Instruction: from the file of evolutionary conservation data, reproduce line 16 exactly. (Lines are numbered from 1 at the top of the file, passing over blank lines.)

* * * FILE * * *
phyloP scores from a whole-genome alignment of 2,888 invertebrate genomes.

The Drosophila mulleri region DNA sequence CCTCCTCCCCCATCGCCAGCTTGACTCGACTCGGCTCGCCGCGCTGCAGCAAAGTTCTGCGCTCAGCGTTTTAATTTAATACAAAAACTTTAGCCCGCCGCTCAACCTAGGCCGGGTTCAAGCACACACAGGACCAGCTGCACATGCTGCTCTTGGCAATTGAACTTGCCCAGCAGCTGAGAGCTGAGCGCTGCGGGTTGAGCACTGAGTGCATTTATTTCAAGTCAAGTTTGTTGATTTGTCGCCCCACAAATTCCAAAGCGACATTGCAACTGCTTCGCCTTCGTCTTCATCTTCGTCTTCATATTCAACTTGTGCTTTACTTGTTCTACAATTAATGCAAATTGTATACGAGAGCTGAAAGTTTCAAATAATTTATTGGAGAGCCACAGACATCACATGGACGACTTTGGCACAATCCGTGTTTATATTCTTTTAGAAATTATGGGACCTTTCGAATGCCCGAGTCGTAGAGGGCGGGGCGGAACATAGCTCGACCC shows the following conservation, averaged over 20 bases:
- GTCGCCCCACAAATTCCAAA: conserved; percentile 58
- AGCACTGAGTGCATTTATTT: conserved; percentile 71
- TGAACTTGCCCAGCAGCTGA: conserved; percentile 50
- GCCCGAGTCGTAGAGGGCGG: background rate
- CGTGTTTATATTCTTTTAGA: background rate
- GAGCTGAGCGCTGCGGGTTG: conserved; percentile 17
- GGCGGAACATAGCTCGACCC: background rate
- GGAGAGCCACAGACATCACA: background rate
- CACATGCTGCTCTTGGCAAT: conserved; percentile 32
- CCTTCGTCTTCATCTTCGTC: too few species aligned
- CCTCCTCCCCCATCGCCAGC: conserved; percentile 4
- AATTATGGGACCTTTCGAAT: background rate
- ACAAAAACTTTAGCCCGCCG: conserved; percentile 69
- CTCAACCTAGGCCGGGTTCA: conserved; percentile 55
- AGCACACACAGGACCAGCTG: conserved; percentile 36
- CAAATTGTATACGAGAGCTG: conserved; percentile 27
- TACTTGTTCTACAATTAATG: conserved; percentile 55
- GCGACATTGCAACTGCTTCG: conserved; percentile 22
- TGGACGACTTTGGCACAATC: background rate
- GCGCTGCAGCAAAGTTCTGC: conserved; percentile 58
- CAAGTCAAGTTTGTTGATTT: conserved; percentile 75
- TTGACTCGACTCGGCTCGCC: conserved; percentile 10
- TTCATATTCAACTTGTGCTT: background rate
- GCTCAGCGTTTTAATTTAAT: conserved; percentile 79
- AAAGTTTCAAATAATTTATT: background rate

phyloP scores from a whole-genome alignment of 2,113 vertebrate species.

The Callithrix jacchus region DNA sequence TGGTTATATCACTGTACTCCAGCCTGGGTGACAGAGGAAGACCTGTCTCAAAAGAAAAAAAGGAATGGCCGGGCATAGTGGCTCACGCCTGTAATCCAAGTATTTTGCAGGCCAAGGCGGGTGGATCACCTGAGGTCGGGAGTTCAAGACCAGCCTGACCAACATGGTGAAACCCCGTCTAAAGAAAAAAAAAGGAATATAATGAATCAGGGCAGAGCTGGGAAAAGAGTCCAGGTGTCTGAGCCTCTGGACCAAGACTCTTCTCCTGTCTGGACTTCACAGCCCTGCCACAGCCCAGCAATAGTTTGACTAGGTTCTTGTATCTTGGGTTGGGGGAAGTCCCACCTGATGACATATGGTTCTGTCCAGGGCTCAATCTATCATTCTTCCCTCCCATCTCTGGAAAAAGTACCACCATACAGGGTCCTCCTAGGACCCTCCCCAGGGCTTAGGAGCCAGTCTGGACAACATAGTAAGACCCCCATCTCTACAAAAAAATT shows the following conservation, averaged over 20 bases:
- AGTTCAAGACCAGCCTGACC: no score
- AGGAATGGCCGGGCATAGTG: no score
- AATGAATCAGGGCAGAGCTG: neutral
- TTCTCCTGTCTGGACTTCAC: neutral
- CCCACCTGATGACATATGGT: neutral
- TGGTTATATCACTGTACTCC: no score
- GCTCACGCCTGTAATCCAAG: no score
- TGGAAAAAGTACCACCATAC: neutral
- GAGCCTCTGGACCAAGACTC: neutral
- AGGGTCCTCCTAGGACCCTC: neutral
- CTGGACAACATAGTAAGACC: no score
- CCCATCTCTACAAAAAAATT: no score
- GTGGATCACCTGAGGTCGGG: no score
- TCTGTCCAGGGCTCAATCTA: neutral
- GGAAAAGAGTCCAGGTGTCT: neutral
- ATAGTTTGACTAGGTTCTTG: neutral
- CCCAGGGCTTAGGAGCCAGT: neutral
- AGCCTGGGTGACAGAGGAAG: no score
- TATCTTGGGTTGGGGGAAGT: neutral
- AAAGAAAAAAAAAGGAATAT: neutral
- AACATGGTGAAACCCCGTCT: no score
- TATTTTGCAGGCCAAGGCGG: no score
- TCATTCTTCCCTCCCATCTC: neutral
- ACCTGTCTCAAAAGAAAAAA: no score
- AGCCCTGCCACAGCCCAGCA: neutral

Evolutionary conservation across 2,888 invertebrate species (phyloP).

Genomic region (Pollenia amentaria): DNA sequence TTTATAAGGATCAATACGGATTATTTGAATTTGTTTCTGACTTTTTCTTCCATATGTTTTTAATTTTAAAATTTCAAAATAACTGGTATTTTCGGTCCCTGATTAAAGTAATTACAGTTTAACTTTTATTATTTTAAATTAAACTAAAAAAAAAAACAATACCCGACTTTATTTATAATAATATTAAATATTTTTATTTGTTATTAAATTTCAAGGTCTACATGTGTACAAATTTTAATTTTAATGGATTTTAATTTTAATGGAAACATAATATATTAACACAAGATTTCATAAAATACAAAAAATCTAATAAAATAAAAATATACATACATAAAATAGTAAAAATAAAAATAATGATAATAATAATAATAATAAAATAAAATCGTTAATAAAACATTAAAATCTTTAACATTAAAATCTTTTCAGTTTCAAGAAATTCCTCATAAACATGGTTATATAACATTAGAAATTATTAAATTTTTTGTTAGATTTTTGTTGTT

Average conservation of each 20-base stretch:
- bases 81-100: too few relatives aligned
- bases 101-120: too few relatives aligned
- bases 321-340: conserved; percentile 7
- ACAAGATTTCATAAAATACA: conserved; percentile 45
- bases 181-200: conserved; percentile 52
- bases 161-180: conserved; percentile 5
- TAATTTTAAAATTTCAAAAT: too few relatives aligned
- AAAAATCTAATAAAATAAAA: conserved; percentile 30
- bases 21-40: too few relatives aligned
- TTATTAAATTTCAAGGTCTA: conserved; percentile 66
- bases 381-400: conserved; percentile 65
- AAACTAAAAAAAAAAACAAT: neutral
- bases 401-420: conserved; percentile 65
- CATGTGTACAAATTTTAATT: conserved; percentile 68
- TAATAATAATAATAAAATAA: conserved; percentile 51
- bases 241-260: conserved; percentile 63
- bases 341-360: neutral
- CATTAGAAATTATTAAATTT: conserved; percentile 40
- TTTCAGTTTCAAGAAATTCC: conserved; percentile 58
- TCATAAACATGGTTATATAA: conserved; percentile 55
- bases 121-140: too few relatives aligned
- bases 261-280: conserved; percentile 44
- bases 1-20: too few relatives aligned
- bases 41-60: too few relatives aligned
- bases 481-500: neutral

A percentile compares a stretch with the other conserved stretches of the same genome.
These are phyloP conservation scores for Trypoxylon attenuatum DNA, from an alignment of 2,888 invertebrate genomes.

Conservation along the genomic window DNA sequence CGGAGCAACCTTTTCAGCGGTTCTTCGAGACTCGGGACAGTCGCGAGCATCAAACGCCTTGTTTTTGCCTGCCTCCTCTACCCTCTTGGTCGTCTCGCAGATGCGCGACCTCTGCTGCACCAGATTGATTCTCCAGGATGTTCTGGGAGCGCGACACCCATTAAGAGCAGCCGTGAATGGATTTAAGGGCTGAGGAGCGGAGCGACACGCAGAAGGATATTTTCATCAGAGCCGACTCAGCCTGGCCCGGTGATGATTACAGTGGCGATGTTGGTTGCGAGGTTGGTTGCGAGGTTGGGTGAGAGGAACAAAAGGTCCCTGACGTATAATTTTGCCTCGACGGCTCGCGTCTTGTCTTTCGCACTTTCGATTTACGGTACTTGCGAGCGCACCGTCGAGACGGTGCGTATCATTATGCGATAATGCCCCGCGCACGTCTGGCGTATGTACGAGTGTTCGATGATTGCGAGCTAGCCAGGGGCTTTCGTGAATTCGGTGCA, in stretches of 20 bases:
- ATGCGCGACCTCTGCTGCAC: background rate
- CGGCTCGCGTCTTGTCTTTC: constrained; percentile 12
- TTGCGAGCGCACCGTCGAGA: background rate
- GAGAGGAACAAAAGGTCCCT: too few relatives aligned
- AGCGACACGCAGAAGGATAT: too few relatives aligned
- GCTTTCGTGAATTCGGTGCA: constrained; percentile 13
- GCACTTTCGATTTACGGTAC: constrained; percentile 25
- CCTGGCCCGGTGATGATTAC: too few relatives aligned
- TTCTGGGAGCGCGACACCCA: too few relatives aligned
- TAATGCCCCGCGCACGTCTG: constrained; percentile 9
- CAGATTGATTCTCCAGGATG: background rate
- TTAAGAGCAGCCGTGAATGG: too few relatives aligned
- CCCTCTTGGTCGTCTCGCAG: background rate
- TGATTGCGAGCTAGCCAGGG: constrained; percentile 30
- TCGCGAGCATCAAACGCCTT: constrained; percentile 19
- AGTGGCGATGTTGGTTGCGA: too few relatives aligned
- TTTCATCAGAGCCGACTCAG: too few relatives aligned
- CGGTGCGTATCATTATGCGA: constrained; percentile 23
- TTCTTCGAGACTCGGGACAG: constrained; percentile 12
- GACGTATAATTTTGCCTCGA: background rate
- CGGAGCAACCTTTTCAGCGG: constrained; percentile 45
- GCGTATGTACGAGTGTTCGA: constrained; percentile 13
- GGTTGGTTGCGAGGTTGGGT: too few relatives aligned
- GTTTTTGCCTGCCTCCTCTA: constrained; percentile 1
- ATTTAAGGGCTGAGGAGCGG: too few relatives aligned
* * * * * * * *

- CTCAACCTAGGCCGGGTTCA: conserved; percentile 55